Results of further Food Standards Agency tests showed that 99% of the tested 3,599 products containing no horse DNA at or above the level of 1% and the veterinary drug bute had to this date not been found in any of the tested products.
Birds Eye and Sainsburys results revealed, 22nd February
Birds Eye withdrew three ready meals after its chili con carne (only sold in Belgium) proved to contain 2% horsemeat. Sainsbury's revealed that all tests on their processed beef products have returned negative results.
EU Commission fast-tracks meat labelling, 26th February
The EU Agriculture Council met in Brussels, where ministers from all 27 Member States discussed the horsemeat scandal, calling it a “cross-border criminal problem”. The European Commission agreed to speed up the publication of its paper on options for country-of-origin labelling of processed meat products.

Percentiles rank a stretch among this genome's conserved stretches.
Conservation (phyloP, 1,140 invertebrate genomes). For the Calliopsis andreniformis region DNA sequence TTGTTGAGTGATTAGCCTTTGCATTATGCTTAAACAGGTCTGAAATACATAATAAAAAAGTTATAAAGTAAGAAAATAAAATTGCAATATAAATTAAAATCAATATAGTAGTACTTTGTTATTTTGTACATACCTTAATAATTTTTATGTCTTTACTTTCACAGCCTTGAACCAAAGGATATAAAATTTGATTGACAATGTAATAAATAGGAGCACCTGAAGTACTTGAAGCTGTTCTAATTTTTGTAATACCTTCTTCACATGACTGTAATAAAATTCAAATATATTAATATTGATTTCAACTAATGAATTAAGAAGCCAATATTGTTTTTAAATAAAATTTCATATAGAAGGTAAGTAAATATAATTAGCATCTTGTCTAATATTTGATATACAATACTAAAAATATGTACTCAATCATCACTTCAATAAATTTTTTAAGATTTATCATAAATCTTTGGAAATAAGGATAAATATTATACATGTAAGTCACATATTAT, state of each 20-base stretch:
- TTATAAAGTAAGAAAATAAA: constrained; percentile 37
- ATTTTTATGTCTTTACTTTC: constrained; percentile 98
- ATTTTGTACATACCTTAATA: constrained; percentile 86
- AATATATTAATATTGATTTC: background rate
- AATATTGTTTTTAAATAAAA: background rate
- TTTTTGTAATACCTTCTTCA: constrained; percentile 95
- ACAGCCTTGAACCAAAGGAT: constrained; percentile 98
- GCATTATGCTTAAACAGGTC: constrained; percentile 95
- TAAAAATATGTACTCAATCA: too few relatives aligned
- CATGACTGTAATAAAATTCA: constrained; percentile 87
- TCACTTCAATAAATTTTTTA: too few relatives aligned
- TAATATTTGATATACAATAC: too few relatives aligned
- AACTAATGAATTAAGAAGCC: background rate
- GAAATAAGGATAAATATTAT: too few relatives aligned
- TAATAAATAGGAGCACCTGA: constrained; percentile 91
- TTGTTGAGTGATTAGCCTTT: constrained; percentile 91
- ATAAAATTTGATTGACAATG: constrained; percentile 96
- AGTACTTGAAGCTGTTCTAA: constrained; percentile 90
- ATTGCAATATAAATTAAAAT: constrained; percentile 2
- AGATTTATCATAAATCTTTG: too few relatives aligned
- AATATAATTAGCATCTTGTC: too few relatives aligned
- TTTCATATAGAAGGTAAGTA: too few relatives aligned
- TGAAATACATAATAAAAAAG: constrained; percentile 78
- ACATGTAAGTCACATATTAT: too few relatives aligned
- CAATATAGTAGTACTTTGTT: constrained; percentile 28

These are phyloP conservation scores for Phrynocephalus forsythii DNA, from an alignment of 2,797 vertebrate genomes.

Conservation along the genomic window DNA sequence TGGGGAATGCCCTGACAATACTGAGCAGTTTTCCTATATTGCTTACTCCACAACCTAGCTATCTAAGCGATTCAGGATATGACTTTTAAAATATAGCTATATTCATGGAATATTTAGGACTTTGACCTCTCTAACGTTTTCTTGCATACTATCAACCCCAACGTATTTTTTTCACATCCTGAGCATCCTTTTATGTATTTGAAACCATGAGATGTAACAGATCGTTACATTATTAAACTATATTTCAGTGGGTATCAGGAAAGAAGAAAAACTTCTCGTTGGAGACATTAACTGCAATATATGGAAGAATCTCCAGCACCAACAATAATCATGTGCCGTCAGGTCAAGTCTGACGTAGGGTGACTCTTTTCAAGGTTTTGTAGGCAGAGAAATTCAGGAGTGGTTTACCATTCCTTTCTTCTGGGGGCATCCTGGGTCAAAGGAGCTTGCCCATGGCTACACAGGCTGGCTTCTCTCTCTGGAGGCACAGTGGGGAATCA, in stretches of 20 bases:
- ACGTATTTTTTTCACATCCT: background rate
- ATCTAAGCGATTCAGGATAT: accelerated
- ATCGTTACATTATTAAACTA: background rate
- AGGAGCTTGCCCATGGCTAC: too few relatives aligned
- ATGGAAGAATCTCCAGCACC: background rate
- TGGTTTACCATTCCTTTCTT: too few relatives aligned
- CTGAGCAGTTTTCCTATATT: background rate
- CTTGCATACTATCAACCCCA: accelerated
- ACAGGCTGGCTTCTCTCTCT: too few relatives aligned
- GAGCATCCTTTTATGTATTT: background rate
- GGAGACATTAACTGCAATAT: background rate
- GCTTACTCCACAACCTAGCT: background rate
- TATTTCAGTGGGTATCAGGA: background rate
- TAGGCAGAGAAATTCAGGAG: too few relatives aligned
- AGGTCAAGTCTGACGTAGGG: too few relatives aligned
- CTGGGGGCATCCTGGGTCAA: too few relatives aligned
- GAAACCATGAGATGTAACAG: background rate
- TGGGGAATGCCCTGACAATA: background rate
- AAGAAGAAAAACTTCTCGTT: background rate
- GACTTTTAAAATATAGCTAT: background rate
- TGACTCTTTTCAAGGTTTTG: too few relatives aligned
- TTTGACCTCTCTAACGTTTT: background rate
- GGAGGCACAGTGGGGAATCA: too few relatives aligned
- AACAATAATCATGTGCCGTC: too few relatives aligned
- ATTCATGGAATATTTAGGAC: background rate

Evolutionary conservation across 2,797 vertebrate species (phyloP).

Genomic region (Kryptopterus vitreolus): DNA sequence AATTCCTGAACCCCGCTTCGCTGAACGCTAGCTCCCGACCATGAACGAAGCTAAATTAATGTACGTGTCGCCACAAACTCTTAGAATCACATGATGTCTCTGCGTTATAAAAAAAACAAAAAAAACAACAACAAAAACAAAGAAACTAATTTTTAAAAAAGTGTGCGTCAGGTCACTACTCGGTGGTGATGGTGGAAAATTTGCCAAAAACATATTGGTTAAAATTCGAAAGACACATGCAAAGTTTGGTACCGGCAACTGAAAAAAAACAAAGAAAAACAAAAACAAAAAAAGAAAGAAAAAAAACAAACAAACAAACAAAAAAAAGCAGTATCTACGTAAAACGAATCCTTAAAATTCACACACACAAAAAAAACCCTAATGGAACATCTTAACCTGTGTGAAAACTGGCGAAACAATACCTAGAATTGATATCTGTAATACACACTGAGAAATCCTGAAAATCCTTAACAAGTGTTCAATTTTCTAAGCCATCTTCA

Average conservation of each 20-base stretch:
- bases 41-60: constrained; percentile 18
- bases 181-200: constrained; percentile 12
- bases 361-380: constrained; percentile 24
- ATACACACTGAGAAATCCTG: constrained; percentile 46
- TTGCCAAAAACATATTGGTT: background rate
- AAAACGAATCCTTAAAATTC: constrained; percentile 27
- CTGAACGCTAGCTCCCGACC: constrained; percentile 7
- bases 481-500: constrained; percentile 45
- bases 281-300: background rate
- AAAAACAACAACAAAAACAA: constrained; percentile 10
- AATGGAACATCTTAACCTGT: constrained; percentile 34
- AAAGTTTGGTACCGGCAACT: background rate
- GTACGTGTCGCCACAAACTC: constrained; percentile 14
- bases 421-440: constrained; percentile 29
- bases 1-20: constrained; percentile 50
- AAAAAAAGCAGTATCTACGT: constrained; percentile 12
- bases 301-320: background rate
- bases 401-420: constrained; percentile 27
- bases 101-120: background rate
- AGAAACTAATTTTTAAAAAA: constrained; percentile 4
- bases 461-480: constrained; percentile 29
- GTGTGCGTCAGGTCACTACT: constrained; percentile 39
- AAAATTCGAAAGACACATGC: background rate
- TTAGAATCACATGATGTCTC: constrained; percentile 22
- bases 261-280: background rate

NFU Conference, 17th February
NFU president Peter Kendall stated "Farmers have been furious” as they have spent many years working to ensure the British supply chain is fully traceable, including assurance schemes such as Red Tractor, whilst Tesco announced a new commitment to source more meat from the UK and to put cameras in its supply chain to allow shoppers to see where their food has come from.
New research says consumers want more British food, 27th February
The National Farmers Union released new research which showed consumers want to see more British food on supermarket shelves and in restaurants. According to the NFU’s statistics, more than 86% of shoppers are as likely, or more likely, to want to buy more traceable food that has been produced on British farms, while a further 78% ‘strongly’ agreed that supermarkets should sell more food from British farms.
Polish plant tests positive, 28th February